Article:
by JoeMerchant (3937) on Tuesday October 03 2017, @12:33PM (#576552)

        True, though with the consistent reductions in thermal output (per gate), do we really need to keep the traces so close to each other? Sure: use a 5nm process, but space the traces at 20nm (6% density) and then stack them 16 layers deep for a net 1.25nm spacing - the space between could include vertical heat pipes.

        New ideas, new processes, risk. Why take risks when you can invest $20B to net $100B in 5 years time?

        --
        Україна досі не є частиною Росії Слава Україні🌻 https://news.stanford.edu/2023/02/17/will-russia-ukraine-war-end
    • (Score: 2) by takyon on Tuesday October 03 2017, @12:30AM

      by takyon (881) <{takyon} {at} {soylentnews.org}> on Tuesday October 03 2017, @12:30AM (#576326) Journal
    • (Score: 2) by tibman on Tuesday October 03 2017, @12:39AM (1 child)

      by tibman (134) Subscriber Badge on Tuesday October 03 2017, @12:39AM (#576330)

      This is the closest thing i've seen in production: https://en.wikipedia.org/wiki/High_Bandwidth_Memory [wikipedia.org]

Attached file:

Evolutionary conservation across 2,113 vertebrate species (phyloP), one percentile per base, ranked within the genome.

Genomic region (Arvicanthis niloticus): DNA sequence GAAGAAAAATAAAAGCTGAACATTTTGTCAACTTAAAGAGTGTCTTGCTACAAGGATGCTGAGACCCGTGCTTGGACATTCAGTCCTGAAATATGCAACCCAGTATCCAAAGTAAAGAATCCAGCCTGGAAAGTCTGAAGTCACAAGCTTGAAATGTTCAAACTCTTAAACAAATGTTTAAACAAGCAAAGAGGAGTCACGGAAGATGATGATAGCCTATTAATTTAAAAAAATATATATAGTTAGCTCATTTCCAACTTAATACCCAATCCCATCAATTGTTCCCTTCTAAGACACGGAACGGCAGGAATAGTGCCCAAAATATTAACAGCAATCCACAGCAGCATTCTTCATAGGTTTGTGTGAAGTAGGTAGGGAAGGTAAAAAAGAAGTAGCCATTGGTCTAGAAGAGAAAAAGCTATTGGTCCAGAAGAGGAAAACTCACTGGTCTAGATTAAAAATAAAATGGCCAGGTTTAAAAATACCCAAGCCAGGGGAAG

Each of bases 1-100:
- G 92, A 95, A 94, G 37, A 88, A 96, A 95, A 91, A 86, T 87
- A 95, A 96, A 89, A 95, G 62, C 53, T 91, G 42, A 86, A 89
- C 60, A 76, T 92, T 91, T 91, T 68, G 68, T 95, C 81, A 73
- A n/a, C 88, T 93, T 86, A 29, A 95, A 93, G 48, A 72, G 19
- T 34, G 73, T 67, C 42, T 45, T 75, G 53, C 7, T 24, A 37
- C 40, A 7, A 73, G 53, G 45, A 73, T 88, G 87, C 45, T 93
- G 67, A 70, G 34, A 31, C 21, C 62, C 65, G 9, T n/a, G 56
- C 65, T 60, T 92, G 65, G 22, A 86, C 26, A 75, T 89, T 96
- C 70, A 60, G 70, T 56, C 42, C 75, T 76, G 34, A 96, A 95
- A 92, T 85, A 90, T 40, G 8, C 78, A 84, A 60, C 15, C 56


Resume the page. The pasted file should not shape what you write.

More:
--
      SN won't survive on lurkers alone. Write comments.
      • (Score: 2) by JoeMerchant on Tuesday October 03 2017, @01:47PM

        by JoeMerchant (3937) on Tuesday October 03 2017, @01:47PM (#576577)

        With process density so high, I don't understand why we haven't started seeing high capacity integrated RAM (presumably very high speed) on-die with the processor.

        --
        Україна досі не є частиною Росії Слава Україні🌻 https://news.stanford.edu/2023/02/17/will-russia-ukraine-war-end
    • (Score: 2) by TheRaven on Tuesday October 03 2017, @08:51AM

      by TheRaven (270) on Tuesday October 03 2017, @08:51AM (#576499) Journal
      Here's the problem: Moore's law is still here, but Dennard Scaling isn't. We're still getting double the number of transistors per dollar every couple of years, but we're not getting the reduction in power consumption per transistor. You double the number of transistors, you (almost) double the power consumption. Going 3D doesn't help with this, if anything it makes it worse, because dissipating the heat from the middle is a lot harder.
      --
      sudo mod me up